IGF 2018 WS #36
A multi-sectoral approach to expand critical public access


Organizer 1: Civil Society, Western European and Others Group (WEOG)
Organizer 2: Civil Society, Western European and Others Group (WEOG)
Organizer 3: Technical Community, Western European and Others Group (WEOG)

Speaker 1: Janet Sawaya, Civil Society, Western European and Others Group (WEOG)
Speaker 2: Dudley Stephen Wyber, Civil Society, Western European and Others Group (WEOG)
Speaker 3: Jane Coffin, Technical Community, Western European and Others Group (WEOG)


Panel - 60 Min


Each speaker will share how public access is critical to their respective areas of expertise and knowledge, and how it supports access to the internet (e.g. physical access to device and internet, building skills for meaningful use), reaching populations who might otherwise not get online (e.g. rural, women, the poor).

Janet Sawaya, EIFL - will focus on how libraries, unlike other public access venues, provide digital skills for their users
Stephen Wyber, IFLA - will focus on the regulatory and practical challenges libraries may face in giving access to users, and how to overcome them.
Jane Coffin, ISOC - will focus on funding and financing of local access networks and capacity development for local and regional experts
Mei Lin Fung, PCI -
Don Means, GLN - will focus on libraries and other community hubs as natural demo sites and test beds for emerging access tech


The session will be composed of 4 women and 2 men, 1 European and 4 Americans. Speakers are from different policy arenas: access & connectivity, libraries, and digital capacity building. Speakers represent NGOs and membership organizations.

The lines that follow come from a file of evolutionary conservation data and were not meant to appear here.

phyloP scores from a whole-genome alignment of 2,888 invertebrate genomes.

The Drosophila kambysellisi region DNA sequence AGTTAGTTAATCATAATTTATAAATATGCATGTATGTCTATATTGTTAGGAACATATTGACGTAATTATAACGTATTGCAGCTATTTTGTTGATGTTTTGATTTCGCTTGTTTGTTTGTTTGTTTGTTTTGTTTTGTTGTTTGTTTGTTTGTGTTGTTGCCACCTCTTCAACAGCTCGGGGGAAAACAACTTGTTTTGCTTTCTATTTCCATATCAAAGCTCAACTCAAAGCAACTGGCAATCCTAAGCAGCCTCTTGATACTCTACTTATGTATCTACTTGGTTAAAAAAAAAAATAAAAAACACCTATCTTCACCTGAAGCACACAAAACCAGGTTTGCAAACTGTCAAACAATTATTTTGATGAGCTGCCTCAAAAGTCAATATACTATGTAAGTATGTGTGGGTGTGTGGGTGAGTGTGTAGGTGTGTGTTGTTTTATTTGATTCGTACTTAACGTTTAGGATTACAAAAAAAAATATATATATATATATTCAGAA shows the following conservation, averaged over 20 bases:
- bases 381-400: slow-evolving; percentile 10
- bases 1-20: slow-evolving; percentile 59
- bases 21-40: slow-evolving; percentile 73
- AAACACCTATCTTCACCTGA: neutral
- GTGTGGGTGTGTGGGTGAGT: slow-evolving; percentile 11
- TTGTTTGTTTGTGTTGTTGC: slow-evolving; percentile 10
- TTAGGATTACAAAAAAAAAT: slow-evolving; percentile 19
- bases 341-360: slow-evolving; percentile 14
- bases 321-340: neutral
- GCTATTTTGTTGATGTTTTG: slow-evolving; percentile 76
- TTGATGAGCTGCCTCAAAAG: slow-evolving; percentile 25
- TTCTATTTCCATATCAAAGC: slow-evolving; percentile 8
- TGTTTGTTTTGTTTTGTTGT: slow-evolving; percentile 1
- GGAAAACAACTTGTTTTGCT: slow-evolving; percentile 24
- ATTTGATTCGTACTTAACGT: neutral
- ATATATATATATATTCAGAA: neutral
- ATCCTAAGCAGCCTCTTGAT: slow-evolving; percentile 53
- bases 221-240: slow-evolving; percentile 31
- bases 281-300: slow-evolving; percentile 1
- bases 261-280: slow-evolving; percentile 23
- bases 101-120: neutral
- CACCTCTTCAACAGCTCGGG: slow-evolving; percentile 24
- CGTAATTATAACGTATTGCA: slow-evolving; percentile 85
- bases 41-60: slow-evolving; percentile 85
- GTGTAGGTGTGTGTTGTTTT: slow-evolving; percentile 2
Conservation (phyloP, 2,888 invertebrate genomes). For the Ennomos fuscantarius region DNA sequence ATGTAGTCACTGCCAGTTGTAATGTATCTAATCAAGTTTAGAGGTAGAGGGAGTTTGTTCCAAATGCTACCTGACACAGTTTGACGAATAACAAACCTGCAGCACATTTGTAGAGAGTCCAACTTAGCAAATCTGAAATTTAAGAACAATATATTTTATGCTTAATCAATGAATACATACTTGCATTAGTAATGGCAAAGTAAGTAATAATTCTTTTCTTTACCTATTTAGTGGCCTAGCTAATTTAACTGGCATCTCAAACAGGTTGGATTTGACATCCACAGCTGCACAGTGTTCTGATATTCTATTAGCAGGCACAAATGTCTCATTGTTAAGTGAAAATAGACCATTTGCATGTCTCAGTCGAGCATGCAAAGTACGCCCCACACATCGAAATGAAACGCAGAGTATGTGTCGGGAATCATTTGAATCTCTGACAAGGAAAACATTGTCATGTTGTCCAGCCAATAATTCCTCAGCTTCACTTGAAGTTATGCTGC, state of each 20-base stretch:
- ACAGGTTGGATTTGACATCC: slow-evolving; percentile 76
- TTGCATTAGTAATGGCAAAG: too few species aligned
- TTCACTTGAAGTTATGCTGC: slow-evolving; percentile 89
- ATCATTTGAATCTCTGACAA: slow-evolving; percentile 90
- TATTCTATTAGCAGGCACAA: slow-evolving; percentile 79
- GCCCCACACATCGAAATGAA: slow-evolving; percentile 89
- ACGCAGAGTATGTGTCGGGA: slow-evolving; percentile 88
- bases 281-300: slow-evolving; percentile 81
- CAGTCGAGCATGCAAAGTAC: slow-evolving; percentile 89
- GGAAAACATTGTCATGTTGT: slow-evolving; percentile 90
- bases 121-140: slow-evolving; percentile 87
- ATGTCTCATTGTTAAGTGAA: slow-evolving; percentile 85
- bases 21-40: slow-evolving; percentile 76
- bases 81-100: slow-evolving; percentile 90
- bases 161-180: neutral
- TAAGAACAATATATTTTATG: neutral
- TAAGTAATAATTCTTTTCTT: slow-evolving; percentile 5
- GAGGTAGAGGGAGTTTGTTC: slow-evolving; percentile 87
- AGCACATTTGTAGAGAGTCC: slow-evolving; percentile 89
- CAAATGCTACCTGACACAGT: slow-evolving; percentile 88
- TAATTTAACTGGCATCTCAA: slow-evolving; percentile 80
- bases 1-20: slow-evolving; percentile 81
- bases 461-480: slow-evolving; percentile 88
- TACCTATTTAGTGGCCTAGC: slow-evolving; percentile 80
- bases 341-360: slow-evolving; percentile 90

In the first 30 minutes, each speaker will give a brief overview on their area of policy expertise/focus and how a comprehensive public access offer that integrates different aspects of internet access is critical to achieving their broader goals. In this, they will highlight a practical case study of where this approach supports expanding access, and draw lessons which could be applied elsewhere.

The last 30 minutes will engage participants to elicit further ideas on how public access supports reaching the next billion and what support - legal, financial, technical - is needed in their country to expand this. The aim will be to build up a stronger idea of the different scenarios which can exist a national level, and how this may shape the development of strategies for comprehensive public access.

Discussion amongst speakers, audience members, and online participants will be facilitated by a moderator who will use a participatory approach that will in part depend on size of the group. The goal would be to have table discussions based on different interest areas, with speakers joining tables, and facilitating the discussion.

What role can public access play in ensuring that no-one is left behind, and through what package of measures can governments deliver this? This workshop builds on previous workshops by the Dynamic Coalition on Public Access in Libraries.

Online Participation

Online attendees will have a separate queue and microphone, which will rotate equally with the mics in the room; the workshop moderator will have the online participation session open, and will be in close communication with the workshop’s trained online moderator, to make any adaptations necessary as they arise, etc.